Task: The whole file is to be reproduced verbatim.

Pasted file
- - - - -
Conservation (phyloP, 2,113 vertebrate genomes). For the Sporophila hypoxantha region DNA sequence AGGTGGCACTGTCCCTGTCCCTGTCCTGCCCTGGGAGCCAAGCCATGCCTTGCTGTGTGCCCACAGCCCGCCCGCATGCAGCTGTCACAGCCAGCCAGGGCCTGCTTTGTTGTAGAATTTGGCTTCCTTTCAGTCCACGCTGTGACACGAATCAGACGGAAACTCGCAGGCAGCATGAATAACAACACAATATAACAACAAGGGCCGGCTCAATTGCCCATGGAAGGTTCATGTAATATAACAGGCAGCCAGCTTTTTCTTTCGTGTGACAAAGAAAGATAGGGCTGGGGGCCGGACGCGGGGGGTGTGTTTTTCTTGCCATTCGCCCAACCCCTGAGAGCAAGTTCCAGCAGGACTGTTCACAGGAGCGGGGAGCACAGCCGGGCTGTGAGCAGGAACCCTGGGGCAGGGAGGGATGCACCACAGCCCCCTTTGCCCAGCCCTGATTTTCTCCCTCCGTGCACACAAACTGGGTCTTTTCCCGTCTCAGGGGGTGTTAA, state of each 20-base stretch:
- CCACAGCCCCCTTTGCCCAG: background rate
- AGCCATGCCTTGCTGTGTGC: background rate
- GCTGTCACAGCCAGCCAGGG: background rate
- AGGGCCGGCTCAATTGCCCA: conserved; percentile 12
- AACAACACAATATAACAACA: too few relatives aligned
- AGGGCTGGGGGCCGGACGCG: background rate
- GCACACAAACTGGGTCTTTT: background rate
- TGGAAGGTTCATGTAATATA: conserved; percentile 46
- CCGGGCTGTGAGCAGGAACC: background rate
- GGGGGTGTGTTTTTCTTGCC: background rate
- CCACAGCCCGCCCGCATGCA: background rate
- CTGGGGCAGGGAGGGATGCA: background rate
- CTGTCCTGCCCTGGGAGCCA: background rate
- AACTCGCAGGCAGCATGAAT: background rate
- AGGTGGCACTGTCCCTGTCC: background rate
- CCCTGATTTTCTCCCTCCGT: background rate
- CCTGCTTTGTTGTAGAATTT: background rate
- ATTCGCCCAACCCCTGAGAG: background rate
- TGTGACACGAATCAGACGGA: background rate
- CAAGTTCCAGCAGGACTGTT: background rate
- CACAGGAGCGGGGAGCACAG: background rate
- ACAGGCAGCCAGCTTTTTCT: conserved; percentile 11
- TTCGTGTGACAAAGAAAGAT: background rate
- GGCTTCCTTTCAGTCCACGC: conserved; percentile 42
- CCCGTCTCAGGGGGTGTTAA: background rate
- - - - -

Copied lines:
Conservation (phyloP, 2,113 vertebrate genomes). For the Sporophila hypoxantha region DNA sequence AGGTGGCACTGTCCCTGTCCCTGTCCTGCCCTGGGAGCCAAGCCATGCCTTGCTGTGTGCCCACAGCCCGCCCGCATGCAGCTGTCACAGCCAGCCAGGGCCTGCTTTGTTGTAGAATTTGGCTTCCTTTCAGTCCACGCTGTGACACGAATCAGACGGAAACTCGCAGGCAGCATGAATAACAACACAATATAACAACAAGGGCCGGCTCAATTGCCCATGGAAGGTTCATGTAATATAACAGGCAGCCAGCTTTTTCTTTCGTGTGACAAAGAAAGATAGGGCTGGGGGCCGGACGCGGGGGGTGTGTTTTTCTTGCCATTCGCCCAACCCCTGAGAGCAAGTTCCAGCAGGACTGTTCACAGGAGCGGGGAGCACAGCCGGGCTGTGAGCAGGAACCCTGGGGCAGGGAGGGATGCACCACAGCCCCCTTTGCCCAGCCCTGATTTTCTCCCTCCGTGCACACAAACTGGGTCTTTTCCCGTCTCAGGGGGTGTTAA, state of each 20-base stretch:
- CCACAGCCCCCTTTGCCCAG: background rate
- AGCCATGCCTTGCTGTGTGC: background rate
- GCTGTCACAGCCAGCCAGGG: background rate
- AGGGCCGGCTCAATTGCCCA: conserved; percentile 12
- AACAACACAATATAACAACA: too few relatives aligned
- AGGGCTGGGGGCCGGACGCG: background rate
- GCACACAAACTGGGTCTTTT: background rate
- TGGAAGGTTCATGTAATATA: conserved; percentile 46
- CCGGGCTGTGAGCAGGAACC: background rate
- GGGGGTGTGTTTTTCTTGCC: background rate
- CCACAGCCCGCCCGCATGCA: background rate
- CTGGGGCAGGGAGGGATGCA: background rate
- CTGTCCTGCCCTGGGAGCCA: background rate
- AACTCGCAGGCAGCATGAAT: background rate
- AGGTGGCACTGTCCCTGTCC: background rate
- CCCTGATTTTCTCCCTCCGT: background rate
- CCTGCTTTGTTGTAGAATTT: background rate
- ATTCGCCCAACCCCTGAGAG: background rate
- TGTGACACGAATCAGACGGA: background rate
- CAAGTTCCAGCAGGACTGTT: background rate
- CACAGGAGCGGGGAGCACAG: background rate
- ACAGGCAGCCAGCTTTTTCT: conserved; percentile 11
- TTCGTGTGACAAAGAAAGAT: background rate
- GGCTTCCTTTCAGTCCACGC: conserved; percentile 42
- CCCGTCTCAGGGGGTGTTAA: background rate